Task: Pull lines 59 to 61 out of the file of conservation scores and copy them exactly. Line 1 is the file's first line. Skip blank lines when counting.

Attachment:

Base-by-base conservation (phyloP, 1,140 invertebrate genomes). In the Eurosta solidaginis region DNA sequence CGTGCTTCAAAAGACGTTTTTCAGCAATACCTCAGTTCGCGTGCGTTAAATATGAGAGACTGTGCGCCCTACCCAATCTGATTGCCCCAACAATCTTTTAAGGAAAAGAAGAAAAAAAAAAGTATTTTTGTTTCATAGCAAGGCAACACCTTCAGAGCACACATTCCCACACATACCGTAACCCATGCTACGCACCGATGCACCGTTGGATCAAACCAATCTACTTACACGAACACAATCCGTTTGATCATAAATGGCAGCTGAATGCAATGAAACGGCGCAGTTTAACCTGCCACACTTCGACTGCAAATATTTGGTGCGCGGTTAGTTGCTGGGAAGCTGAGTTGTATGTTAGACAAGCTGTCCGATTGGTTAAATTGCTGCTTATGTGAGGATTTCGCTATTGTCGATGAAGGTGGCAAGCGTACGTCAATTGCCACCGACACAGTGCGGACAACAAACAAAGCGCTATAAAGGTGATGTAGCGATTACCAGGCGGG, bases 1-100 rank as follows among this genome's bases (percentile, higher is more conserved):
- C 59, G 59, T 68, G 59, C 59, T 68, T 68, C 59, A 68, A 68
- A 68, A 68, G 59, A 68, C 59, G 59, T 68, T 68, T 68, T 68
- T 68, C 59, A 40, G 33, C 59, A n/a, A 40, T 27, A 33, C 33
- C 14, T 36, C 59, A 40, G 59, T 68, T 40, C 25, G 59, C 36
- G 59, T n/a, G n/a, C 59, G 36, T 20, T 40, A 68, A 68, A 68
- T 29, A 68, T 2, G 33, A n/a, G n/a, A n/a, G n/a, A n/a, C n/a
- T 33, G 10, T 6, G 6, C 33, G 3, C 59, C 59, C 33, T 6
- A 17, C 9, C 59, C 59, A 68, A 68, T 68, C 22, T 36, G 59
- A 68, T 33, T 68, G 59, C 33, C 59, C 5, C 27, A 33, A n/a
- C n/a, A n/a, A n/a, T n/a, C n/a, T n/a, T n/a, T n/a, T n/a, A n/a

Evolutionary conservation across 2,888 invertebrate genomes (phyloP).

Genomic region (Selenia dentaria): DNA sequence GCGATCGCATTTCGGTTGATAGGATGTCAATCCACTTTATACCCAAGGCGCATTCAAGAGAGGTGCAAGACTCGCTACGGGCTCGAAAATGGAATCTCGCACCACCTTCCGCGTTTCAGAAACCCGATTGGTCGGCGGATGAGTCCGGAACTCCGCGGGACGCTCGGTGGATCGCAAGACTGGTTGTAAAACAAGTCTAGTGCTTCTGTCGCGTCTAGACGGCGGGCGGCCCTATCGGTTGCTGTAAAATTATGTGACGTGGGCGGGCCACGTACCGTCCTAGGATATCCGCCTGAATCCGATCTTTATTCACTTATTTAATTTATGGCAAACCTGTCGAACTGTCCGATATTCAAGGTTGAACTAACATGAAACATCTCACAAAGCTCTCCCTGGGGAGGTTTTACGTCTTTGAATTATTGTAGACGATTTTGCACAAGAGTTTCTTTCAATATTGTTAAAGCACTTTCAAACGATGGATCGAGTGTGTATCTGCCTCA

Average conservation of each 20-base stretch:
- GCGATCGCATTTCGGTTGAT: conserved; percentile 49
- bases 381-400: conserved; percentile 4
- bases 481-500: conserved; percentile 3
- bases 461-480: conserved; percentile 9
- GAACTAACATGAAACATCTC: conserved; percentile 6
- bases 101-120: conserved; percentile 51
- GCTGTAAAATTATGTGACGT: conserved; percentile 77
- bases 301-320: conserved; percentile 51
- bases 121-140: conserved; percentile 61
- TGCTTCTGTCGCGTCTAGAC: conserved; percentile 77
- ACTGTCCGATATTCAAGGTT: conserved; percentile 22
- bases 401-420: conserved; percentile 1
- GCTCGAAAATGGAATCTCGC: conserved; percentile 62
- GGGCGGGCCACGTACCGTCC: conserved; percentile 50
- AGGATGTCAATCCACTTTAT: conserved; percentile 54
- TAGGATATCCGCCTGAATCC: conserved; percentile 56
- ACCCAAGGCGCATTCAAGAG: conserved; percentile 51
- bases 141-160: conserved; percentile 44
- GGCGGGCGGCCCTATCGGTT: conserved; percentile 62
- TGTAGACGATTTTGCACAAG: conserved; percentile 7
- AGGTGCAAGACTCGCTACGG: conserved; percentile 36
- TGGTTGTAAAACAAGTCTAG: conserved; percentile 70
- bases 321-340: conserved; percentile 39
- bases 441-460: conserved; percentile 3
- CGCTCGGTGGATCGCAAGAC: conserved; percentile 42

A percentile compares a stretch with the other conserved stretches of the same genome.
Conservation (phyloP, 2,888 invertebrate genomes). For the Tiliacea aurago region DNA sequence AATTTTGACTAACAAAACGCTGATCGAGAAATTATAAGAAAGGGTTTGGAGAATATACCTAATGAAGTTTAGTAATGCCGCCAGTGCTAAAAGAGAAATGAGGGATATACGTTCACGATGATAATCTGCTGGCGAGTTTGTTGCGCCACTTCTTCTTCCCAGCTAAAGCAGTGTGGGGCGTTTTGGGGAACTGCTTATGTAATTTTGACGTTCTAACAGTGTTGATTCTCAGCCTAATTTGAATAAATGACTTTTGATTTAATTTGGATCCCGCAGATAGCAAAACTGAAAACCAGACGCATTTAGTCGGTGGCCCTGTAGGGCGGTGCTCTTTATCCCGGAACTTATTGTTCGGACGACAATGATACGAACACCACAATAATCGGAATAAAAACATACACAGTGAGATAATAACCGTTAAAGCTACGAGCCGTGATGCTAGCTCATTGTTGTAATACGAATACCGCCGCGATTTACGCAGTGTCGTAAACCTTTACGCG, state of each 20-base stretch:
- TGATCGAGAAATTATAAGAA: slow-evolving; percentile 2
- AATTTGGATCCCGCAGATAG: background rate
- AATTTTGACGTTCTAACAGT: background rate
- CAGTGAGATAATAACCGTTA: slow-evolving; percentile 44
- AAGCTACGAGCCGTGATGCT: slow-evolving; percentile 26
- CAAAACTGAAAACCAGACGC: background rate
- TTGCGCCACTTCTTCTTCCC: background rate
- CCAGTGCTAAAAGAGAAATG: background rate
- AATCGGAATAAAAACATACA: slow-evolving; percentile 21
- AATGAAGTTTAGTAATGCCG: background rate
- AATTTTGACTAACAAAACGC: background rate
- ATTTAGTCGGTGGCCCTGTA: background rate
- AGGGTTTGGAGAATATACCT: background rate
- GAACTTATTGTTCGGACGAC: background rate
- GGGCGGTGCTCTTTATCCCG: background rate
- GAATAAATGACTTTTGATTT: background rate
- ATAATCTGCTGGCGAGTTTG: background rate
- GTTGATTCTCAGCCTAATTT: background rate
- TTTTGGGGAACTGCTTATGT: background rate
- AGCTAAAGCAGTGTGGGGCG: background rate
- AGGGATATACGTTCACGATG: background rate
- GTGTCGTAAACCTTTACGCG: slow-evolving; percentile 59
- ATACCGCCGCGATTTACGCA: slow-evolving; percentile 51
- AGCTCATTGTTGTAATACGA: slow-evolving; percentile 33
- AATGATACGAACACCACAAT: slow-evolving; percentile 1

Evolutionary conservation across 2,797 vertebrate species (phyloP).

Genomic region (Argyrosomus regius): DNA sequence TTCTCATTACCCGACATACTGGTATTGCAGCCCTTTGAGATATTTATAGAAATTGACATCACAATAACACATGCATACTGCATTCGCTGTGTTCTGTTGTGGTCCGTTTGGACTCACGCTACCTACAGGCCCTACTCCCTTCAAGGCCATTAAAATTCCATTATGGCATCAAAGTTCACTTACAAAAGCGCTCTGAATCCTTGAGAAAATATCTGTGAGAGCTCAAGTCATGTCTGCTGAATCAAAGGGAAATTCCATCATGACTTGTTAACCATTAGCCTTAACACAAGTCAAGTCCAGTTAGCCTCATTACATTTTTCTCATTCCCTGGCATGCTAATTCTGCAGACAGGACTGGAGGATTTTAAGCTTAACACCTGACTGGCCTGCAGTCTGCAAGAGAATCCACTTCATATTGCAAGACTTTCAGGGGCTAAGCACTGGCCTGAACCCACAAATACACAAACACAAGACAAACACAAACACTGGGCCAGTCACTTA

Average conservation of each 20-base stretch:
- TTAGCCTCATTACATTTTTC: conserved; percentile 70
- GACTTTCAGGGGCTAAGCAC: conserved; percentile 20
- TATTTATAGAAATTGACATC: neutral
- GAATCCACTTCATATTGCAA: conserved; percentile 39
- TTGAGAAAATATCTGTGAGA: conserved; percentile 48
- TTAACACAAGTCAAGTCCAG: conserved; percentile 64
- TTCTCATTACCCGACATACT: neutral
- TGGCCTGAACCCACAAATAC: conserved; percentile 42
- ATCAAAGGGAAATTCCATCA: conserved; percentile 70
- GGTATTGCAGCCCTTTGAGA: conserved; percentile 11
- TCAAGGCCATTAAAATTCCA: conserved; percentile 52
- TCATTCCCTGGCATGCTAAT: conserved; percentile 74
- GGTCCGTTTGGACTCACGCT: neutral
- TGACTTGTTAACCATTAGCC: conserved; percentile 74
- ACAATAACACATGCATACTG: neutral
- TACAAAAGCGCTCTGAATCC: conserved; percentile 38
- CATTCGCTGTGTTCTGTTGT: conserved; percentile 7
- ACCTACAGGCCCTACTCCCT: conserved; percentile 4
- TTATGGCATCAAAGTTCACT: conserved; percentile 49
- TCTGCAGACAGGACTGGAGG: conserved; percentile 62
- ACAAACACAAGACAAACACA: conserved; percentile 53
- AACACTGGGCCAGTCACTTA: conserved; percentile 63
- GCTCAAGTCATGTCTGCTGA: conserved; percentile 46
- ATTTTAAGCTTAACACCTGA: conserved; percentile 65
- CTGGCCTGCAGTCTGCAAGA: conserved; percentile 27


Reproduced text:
- GTTGATTCTCAGCCTAATTT: background rate
- TTTTGGGGAACTGCTTATGT: background rate
- AGCTAAAGCAGTGTGGGGCG: background rate